Mark Elliott Profile picture
Professor of Public Law & Chair of the Faculty of Law, University of Cambridge | Blog: | Views personal
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Sep 22 9 tweets 3 min read
A very helpful thread on the Government's statement concerning the Retained EU Law (Revocation and Reform) Bill. I would just add one additional point... /1 The Business Secretary says in his statement that: 'There will no longer be a place for EU law concepts in our statute book.' /2
Sep 2 7 tweets 2 min read
I find this opinion on the Johnson Privileges Committee matter very odd. Much of it is concerned with the fact that the Committee's process may not adhere to legal standards that are wholly inapplicable to a political, parliamentary process. /1… The opinion notes near its outset that decisions by the Committee are not subject to judicial review, claiming that if they were, a court would find against the Committee. /2
Jul 13 4 tweets 1 min read
Confirmation that UK Government will table a confidence motion in itself. However, I don’t think this is a satisfactory answer to its refusal, contrary to well established principle, to make time for a confidence motion as framed by the Opposition. /1… The fundamental principle is that the Government must command the confidence of the House of Commons—a principle that is denied meaningful practical force if the Opposition cannot test whether the Government retains confidence by being granted time to move a confidence motion. /2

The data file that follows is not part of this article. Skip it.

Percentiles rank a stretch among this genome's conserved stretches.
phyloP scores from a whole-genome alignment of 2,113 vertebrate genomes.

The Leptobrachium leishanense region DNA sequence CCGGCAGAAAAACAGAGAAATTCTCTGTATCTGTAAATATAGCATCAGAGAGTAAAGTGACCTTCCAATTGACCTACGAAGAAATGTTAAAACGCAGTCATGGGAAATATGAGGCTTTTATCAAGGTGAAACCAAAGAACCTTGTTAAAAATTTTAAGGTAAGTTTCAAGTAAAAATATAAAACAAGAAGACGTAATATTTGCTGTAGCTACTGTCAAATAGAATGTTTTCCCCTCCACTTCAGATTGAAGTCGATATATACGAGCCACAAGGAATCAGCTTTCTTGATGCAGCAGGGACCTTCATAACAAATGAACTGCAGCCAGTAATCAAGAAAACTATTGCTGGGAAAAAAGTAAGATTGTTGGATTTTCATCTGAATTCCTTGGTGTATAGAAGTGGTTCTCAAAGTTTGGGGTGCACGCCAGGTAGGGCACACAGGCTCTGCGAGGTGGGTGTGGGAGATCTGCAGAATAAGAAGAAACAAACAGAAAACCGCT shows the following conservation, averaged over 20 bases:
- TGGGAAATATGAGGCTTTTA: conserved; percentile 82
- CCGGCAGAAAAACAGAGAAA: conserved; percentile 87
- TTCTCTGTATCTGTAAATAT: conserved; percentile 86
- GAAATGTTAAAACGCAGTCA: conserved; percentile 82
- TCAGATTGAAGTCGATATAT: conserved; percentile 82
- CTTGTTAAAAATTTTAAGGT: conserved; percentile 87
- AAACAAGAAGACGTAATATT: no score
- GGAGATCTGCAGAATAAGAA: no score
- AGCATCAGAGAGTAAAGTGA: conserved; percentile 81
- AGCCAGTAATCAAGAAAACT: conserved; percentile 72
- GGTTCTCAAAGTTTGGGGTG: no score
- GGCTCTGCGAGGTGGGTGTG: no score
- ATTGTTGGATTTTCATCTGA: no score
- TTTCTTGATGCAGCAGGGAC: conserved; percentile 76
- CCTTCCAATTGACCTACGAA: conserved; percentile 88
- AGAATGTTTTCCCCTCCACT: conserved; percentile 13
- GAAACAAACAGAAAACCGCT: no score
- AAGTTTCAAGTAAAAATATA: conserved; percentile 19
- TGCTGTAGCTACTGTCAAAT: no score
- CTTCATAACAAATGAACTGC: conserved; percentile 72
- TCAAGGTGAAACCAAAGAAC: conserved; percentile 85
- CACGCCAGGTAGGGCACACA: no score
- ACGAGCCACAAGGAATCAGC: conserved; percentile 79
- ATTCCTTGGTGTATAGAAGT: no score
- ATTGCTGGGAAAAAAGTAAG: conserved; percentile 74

Jul 13 10 tweets 2 min read
I’m starting some annual leave soon and plan to take a break from Twitter while I’m away. Before I do, a short thread—prompted by recent events and some reactions to things I’ve said—on politics and the role, as I see it, of legal academics. /1 It’s nearly ten years since I started a blog and joined Twitter. Throughout that time I’ve tried to offer objective legal commentary and explanation. Eg in relation to Brexit, I put aside personal views to argue in favour of the Govt’s legal position in the Miller I case. /2
Jul 12 4 tweets 2 min read